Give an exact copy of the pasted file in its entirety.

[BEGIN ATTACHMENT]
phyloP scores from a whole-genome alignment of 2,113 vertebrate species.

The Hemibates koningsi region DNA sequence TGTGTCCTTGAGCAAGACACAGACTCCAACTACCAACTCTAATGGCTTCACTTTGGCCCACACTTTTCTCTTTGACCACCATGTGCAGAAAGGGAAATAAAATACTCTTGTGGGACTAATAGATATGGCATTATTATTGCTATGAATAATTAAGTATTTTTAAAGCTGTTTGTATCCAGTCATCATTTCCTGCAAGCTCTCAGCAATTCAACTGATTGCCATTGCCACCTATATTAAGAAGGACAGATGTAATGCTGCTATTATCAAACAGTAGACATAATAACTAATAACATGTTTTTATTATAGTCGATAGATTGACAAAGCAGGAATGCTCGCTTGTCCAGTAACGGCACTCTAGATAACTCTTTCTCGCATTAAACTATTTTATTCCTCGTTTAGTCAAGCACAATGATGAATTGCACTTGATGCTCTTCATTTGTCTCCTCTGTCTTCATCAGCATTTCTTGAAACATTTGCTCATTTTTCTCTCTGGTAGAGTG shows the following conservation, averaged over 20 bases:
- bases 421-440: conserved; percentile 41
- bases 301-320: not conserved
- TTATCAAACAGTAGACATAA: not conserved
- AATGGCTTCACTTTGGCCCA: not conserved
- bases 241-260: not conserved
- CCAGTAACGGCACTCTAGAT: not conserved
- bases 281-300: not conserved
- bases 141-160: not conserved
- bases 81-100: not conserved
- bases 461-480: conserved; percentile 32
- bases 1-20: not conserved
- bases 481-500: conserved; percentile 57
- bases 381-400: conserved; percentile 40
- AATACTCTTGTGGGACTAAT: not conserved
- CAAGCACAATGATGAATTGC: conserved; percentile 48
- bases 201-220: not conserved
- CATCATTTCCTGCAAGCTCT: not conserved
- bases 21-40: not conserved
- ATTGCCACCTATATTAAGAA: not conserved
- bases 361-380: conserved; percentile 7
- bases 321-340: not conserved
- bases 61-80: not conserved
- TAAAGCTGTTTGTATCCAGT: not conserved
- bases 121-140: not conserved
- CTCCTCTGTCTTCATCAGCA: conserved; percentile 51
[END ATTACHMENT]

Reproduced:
phyloP scores from a whole-genome alignment of 2,113 vertebrate species.

The Hemibates koningsi region DNA sequence TGTGTCCTTGAGCAAGACACAGACTCCAACTACCAACTCTAATGGCTTCACTTTGGCCCACACTTTTCTCTTTGACCACCATGTGCAGAAAGGGAAATAAAATACTCTTGTGGGACTAATAGATATGGCATTATTATTGCTATGAATAATTAAGTATTTTTAAAGCTGTTTGTATCCAGTCATCATTTCCTGCAAGCTCTCAGCAATTCAACTGATTGCCATTGCCACCTATATTAAGAAGGACAGATGTAATGCTGCTATTATCAAACAGTAGACATAATAACTAATAACATGTTTTTATTATAGTCGATAGATTGACAAAGCAGGAATGCTCGCTTGTCCAGTAACGGCACTCTAGATAACTCTTTCTCGCATTAAACTATTTTATTCCTCGTTTAGTCAAGCACAATGATGAATTGCACTTGATGCTCTTCATTTGTCTCCTCTGTCTTCATCAGCATTTCTTGAAACATTTGCTCATTTTTCTCTCTGGTAGAGTG shows the following conservation, averaged over 20 bases:
- bases 421-440: conserved; percentile 41
- bases 301-320: not conserved
- TTATCAAACAGTAGACATAA: not conserved
- AATGGCTTCACTTTGGCCCA: not conserved
- bases 241-260: not conserved
- CCAGTAACGGCACTCTAGAT: not conserved
- bases 281-300: not conserved
- bases 141-160: not conserved
- bases 81-100: not conserved
- bases 461-480: conserved; percentile 32
- bases 1-20: not conserved
- bases 481-500: conserved; percentile 57
- bases 381-400: conserved; percentile 40
- AATACTCTTGTGGGACTAAT: not conserved
- CAAGCACAATGATGAATTGC: conserved; percentile 48
- bases 201-220: not conserved
- CATCATTTCCTGCAAGCTCT: not conserved
- bases 21-40: not conserved
- ATTGCCACCTATATTAAGAA: not conserved
- bases 361-380: conserved; percentile 7
- bases 321-340: not conserved
- bases 61-80: not conserved
- TAAAGCTGTTTGTATCCAGT: not conserved
- bases 121-140: not conserved
- CTCCTCTGTCTTCATCAGCA: conserved; percentile 51